I am told that the law on the books in Georgia is that a father can change his will to cut out his natural born children from any inheritance. But he cannot, by law, cut out any of his adopted children.

That’s a picture of the Gospel. We are all naturally born sinners, and as such we stand to lose everything, including our lives. But those who come to Christ by grace and through faith are adopted into His family and can never lose their inheritance, any more than Jesus could lose His. There will never be a moment in time or eternity that the Father will turn to the Son, Jesus Christ, and say, “I have changed my mind. You are no longer my son.” The thought is unimaginable. Unspeakable.

Neither will God ever turn away one of us who know Him because of the sacrifice of His Son on the cross. Blessed are you if you really know that.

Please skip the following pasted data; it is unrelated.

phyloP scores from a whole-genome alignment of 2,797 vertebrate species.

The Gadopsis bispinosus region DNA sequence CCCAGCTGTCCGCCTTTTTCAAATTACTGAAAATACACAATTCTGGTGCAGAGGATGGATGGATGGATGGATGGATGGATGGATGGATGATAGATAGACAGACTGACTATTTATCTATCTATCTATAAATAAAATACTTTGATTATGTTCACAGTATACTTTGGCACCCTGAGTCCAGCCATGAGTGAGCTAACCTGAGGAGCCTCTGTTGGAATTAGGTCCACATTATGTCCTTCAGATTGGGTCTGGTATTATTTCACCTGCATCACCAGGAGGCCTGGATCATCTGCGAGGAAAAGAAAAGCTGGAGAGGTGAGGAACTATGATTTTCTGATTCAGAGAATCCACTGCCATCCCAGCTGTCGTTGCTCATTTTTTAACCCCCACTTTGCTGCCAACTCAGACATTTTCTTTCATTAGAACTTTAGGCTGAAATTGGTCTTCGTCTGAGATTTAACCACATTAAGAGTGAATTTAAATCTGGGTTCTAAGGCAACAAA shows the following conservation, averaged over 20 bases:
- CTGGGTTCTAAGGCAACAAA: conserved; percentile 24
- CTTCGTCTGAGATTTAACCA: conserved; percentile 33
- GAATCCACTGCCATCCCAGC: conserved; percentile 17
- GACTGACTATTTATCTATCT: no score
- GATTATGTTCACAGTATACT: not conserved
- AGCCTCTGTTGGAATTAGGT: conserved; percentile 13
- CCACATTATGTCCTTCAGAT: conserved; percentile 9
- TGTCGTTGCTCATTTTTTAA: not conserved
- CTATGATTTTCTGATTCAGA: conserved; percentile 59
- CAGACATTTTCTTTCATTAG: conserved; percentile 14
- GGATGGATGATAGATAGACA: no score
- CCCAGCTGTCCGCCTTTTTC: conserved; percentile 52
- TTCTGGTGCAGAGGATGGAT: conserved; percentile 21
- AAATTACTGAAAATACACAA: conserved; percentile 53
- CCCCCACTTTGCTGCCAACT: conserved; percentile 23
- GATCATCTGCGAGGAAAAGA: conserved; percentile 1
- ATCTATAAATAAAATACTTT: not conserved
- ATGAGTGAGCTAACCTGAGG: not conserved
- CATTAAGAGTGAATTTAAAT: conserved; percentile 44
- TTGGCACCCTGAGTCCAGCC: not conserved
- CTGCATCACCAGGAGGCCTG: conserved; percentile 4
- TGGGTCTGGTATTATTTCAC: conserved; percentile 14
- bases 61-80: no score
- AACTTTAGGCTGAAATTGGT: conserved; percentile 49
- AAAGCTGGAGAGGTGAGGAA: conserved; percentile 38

Tuesday, April 21, 2015

Clearing the Roadblocks: The Resurrection

Challenge: Sure, Jesus was a great teacher, and he certainly was a good man. But I just find the resurrection to be a little too incredible. I can’t believe in a religion that’s centered around a man rising from the dead.

It does seem incredible, I won’t deny it. In fact (and I'm going to make things worse before I make them better here): I believe that Christianity actually rises or falls or whether Jesus physically rose from the dead. The Apostle Paul says as much in 1st Corintians 15. [1]
But believe it or not, I would suggest that this actually gives Christianity an advantage over the other world religions. Consider this: if the resurrection didn’t happen, then you can forget Christianity and move on. But at least Christianity is testable. You can make decisions for or against the Christian worldview based on objective, historical evidence.

But have you ever considered for yourself what the alternatives to the resurrection are? Here’s a brief list of the other theories that I’ve found out there:
  1. Jesus didn’t really die, he just fainted
  2. Jesus’ body-double died on the cross or
  3. Jesus’ body-double appeared to his disciples
  4. The disciples stole the body or
  5. The Romans lost the body
  6. The disciples lied or
  7. The disciples were high or
  8. The disciples had a collective vision/hallucination